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AI Amazon CX E-commerce Non-food retail Quick commerce Retail trends Supermarkets Technology

It’s a Density Game, with Deliveroo’s Paul Wilkinson

Paul Wilkinson, Product Director at Deliveroo and former Tesco and Amazon exec, joins Natalie to discuss:

•    Quick commerce: what went wrong and how will it evolve?
•    Why Deliveroo won’t chase 15-minute delivery.
•    Learnings from the restaurant sector.
•    Why retail partners are more open to collaboration in 2024. 
•    Deliveroo’s move into non-food: “bringing the whole high street to the customer”.
•    Voice commerce: why hasn’t it taken off and is there a place for it in the future?
•    Frictionless checkout: are checkout-free stores the future or are there too many barriers to making it viable?

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E-commerce Economy Inflation Retail leadership Supermarkets Technology

Ken Towle on Supermarket Trends, Shrinkflation, International Retail

Former Tesco director and Nisa CEO Ken Towle joins Natalie on the podcast to discuss:


•    The retail and consumer outlook.
•    Why shrinkflation is not always a bad thing.
•    His experience running Nisa during the pandemic.
•    From self-checkouts to generative AI – how technology is changing the way we shop for food.
•    Grocery e-commerce and the importance of collaboration.
•    Lessons from his time as Tesco China CEO.

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CX E-commerce Technology Unified Commerce

How Do You Actually Achieve Unified Commerce?

Paid partnership with Manhattan Associates


What do you call a retailer with a relentless drive to enhance the customer experience? This may sound like the start of a geeky retail joke but it’s a serious question. We used to brand these more nimble businesses as “disruptors”. They were the ones ripping up the rulebook, defying the status quo and continuously elevating the shopper experience.

Today, I’d argue that all retailers need to adopt a mentality of perpetual disruption. In the fast-moving world of retail, today’s innovations quickly become tomorrow’s norms. You’ve got to keep evolving and experimenting. Failing fast has become a prerequisite. 

This was evidenced in a new study from Manhattan Associates. The inaugural Unified Commerce Benchmark for Specialty Retail in Europe assessed 50 retailers across three verticals (apparel and footwear, home and DIY, luxury) in five European markets (France, Germany, Italy, UK, the Netherlands).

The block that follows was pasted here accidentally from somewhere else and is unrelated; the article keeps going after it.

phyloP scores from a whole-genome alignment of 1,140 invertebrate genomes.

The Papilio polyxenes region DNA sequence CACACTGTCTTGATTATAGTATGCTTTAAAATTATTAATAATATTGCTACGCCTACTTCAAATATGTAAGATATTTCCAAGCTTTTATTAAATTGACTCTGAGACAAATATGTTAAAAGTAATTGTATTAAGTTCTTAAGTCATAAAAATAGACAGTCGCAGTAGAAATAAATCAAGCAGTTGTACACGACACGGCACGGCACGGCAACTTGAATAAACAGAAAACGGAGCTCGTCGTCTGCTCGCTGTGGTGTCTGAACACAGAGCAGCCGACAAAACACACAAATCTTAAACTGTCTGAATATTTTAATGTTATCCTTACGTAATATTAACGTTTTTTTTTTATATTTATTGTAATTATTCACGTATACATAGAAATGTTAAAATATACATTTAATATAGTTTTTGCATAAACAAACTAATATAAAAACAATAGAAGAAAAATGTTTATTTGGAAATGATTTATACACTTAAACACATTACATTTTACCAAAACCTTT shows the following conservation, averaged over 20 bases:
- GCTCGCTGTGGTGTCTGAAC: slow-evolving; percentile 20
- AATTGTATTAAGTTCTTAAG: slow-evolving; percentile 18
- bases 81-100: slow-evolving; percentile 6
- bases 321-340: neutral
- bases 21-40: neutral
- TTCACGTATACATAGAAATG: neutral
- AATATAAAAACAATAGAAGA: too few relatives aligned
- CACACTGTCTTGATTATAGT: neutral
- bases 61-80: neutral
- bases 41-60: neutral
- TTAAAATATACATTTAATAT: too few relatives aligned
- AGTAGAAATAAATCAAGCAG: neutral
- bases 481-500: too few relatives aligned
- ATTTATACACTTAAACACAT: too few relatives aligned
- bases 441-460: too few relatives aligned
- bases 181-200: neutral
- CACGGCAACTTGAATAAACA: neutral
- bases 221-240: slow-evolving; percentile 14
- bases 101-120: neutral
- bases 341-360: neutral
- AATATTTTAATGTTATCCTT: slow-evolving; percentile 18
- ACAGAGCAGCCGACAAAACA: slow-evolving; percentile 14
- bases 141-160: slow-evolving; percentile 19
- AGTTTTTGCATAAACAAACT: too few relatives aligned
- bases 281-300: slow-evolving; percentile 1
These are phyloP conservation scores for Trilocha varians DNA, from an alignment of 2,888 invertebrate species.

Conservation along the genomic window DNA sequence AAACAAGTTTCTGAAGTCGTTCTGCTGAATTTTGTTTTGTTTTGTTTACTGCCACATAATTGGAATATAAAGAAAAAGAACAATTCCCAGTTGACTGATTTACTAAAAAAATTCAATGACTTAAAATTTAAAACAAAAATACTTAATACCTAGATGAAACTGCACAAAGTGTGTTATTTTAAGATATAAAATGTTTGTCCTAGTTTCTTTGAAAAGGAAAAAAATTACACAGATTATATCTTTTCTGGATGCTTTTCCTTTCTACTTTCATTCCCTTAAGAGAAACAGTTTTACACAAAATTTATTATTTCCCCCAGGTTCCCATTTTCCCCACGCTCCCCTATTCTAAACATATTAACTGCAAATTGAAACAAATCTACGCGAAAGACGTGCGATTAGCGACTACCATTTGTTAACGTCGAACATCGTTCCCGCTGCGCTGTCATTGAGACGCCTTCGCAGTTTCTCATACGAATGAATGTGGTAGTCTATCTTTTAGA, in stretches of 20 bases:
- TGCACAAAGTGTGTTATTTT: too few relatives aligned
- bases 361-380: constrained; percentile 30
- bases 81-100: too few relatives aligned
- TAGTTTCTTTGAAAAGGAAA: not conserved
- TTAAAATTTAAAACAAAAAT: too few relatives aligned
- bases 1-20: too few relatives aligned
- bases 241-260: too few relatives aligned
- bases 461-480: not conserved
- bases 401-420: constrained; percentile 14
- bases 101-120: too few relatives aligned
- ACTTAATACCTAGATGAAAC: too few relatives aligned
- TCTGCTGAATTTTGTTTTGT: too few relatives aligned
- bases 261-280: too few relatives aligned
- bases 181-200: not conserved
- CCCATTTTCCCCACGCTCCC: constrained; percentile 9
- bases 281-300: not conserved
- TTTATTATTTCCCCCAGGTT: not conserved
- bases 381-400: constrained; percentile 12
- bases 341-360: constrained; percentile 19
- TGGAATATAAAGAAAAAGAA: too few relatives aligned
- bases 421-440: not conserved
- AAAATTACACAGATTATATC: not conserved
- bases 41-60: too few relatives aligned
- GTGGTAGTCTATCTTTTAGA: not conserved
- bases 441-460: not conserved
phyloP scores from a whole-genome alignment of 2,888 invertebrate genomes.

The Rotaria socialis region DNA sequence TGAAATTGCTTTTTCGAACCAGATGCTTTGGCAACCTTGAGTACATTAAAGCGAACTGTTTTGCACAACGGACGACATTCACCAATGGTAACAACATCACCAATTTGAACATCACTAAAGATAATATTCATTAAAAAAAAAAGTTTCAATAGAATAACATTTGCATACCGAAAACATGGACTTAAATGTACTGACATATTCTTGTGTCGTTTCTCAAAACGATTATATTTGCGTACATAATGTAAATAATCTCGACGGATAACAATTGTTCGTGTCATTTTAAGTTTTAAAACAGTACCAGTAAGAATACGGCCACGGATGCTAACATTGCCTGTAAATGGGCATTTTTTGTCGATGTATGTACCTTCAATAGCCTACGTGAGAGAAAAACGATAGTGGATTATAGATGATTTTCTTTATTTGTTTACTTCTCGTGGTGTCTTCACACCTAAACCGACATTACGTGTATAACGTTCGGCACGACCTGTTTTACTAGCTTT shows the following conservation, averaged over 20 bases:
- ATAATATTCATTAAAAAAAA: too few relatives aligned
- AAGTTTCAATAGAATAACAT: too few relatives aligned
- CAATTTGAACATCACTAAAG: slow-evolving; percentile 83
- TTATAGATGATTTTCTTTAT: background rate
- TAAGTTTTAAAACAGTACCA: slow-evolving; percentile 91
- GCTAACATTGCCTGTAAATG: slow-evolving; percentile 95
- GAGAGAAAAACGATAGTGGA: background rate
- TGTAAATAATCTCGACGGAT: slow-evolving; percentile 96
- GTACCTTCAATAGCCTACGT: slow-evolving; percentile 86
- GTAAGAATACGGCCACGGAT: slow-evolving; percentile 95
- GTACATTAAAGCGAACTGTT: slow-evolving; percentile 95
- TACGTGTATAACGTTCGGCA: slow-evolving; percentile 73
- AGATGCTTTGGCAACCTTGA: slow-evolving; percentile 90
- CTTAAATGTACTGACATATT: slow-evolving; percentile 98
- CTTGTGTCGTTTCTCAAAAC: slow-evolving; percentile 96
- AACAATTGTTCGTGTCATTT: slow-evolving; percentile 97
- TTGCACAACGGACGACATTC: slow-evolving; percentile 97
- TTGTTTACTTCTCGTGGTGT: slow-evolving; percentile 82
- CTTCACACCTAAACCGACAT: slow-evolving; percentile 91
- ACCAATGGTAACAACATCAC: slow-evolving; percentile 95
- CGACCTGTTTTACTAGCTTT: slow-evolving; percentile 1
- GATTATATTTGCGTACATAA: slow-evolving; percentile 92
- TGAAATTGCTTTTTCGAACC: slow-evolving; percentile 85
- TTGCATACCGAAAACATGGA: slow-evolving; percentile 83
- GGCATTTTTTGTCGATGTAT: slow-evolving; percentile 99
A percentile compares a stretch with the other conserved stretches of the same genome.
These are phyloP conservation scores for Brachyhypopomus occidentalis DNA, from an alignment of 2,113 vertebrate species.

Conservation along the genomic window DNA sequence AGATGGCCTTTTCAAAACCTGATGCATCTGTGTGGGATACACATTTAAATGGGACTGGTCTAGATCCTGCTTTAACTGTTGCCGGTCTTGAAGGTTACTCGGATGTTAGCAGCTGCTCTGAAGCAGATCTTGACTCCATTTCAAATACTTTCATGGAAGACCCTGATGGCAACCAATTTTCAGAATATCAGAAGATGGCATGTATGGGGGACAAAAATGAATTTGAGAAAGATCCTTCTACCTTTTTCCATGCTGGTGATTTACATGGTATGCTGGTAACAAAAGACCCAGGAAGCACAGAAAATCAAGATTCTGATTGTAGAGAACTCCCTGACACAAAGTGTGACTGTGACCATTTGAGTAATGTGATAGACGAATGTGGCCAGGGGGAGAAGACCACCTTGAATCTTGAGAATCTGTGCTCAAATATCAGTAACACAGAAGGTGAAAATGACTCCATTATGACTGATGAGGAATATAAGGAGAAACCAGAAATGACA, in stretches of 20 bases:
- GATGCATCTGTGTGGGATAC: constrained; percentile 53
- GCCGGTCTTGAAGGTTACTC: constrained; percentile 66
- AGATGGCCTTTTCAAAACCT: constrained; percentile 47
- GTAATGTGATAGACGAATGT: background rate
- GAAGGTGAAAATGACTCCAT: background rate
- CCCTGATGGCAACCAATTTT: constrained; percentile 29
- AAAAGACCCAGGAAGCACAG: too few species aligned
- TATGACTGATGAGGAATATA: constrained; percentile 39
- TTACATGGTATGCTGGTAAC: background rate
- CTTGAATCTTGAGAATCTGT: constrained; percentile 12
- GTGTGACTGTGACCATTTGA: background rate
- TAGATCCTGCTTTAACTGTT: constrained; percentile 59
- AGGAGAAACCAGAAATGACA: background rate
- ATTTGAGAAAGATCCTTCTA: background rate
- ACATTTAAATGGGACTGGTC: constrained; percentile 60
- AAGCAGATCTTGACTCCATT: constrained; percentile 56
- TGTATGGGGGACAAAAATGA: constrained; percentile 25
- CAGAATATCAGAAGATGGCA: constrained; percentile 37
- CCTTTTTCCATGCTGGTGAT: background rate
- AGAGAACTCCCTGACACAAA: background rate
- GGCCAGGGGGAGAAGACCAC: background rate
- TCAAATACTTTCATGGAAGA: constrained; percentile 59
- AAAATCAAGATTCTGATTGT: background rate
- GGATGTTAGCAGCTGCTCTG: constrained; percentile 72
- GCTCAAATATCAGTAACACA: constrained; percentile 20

Retailers were categorised as Leaders, Challengers, Followers and Laggards. The study then revealed common attributes of successful retailers across four categories: Search and Discovery; Cart and Checkout; Promising and Fulfilment; Service and Support. So what have we learned?

Firstly, the study called out four participating retailers as true leaders in Unified Commerce: Adidas, H&M, Leroy Merlin and M&S. These businesses aren’t just ticking boxes by offering capabilities such as real-time inventory statistics and product recommendation tools; they are actively embracing technologies that enable them to deliver more nuanced, and increasingly personalised, customer experiences.

And it’s paying off. The study found that Unified Commerce leaders’ revenue growth outperforms non-leaders by at least twofold.

Guided Inspiration, Rich Findability and Immersive StoryTelling

Leaders in ‘Search and Discovery’ help shoppers discover meaningful products, whether they are looking to fulfil an immediate need or are looking for inspiration. Most leaders in this space already bundle product offerings (offer suggestions to ‘buy the look’ or ‘buy the set’), and I imagine this will become the norm in the very near future as more retailers embrace the power of AI.

There is always room for improvement and Manhattan specifically calls out capabilities like offering real-time visibility on product description pages (PDP), inventory status callouts for low/out-of-stock items, and personalised recommendations on home page. Retailers should also strive for greater visibility of delivery times, for example by allowing shoppers to filter by fulfilment method.